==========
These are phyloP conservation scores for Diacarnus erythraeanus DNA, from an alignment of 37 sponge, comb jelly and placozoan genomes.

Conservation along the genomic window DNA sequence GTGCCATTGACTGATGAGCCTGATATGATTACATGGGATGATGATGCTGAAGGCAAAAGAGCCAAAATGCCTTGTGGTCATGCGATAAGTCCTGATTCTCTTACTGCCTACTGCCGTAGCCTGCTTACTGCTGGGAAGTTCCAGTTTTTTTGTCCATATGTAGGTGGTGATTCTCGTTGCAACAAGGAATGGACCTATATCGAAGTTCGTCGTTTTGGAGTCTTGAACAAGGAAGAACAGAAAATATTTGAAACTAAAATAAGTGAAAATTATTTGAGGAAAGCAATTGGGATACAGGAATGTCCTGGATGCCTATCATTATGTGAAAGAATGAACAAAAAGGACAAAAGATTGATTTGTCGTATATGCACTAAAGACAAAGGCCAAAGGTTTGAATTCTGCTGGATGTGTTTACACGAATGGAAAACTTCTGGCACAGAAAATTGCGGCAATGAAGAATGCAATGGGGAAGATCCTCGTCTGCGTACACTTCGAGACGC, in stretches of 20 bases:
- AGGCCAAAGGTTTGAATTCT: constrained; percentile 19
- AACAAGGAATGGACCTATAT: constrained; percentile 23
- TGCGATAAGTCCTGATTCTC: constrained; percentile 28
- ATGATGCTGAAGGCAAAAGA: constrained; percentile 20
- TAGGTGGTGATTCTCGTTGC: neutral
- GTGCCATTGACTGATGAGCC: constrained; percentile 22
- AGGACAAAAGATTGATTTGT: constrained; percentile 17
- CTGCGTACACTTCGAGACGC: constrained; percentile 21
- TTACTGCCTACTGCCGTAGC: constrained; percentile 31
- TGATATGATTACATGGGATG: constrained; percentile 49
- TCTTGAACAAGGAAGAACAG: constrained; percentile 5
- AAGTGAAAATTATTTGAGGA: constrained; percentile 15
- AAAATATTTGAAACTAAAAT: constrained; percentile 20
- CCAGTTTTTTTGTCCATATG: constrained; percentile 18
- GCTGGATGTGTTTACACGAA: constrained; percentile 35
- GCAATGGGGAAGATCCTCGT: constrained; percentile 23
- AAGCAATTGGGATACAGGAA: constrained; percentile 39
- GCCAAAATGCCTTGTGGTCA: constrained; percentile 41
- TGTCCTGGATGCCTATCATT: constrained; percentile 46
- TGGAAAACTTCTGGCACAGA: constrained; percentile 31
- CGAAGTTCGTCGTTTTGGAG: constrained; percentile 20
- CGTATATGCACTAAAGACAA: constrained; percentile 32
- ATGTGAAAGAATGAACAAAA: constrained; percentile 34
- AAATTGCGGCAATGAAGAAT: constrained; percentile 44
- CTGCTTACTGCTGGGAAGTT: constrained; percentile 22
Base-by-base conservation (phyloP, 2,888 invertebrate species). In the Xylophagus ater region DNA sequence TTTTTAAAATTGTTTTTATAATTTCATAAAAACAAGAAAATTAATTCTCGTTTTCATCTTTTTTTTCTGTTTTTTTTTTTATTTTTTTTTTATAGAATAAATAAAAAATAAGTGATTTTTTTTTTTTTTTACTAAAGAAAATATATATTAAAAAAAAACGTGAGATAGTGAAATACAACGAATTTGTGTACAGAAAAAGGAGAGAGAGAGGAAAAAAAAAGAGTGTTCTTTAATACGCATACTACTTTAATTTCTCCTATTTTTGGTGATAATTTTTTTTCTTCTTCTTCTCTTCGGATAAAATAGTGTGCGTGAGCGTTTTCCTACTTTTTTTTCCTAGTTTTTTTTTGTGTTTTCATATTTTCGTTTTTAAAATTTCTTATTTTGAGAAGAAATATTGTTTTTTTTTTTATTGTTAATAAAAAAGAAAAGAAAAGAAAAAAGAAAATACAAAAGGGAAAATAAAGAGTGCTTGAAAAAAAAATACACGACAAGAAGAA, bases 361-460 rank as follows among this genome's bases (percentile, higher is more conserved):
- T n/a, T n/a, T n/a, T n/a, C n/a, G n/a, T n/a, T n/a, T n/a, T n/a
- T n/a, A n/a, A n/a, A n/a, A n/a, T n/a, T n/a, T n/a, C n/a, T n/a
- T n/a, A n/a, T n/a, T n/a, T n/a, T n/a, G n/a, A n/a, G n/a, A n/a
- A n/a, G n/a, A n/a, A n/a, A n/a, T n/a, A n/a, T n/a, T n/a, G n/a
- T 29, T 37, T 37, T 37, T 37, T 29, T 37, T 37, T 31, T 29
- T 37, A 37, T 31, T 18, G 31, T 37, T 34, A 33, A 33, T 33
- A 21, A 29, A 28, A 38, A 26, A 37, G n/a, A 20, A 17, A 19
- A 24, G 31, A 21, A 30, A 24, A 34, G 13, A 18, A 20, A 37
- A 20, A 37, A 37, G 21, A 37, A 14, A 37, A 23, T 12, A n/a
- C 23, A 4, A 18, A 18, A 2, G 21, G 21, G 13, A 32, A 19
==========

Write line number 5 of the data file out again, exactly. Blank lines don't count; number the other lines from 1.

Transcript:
- TGCGATAAGTCCTGATTCTC: constrained; percentile 28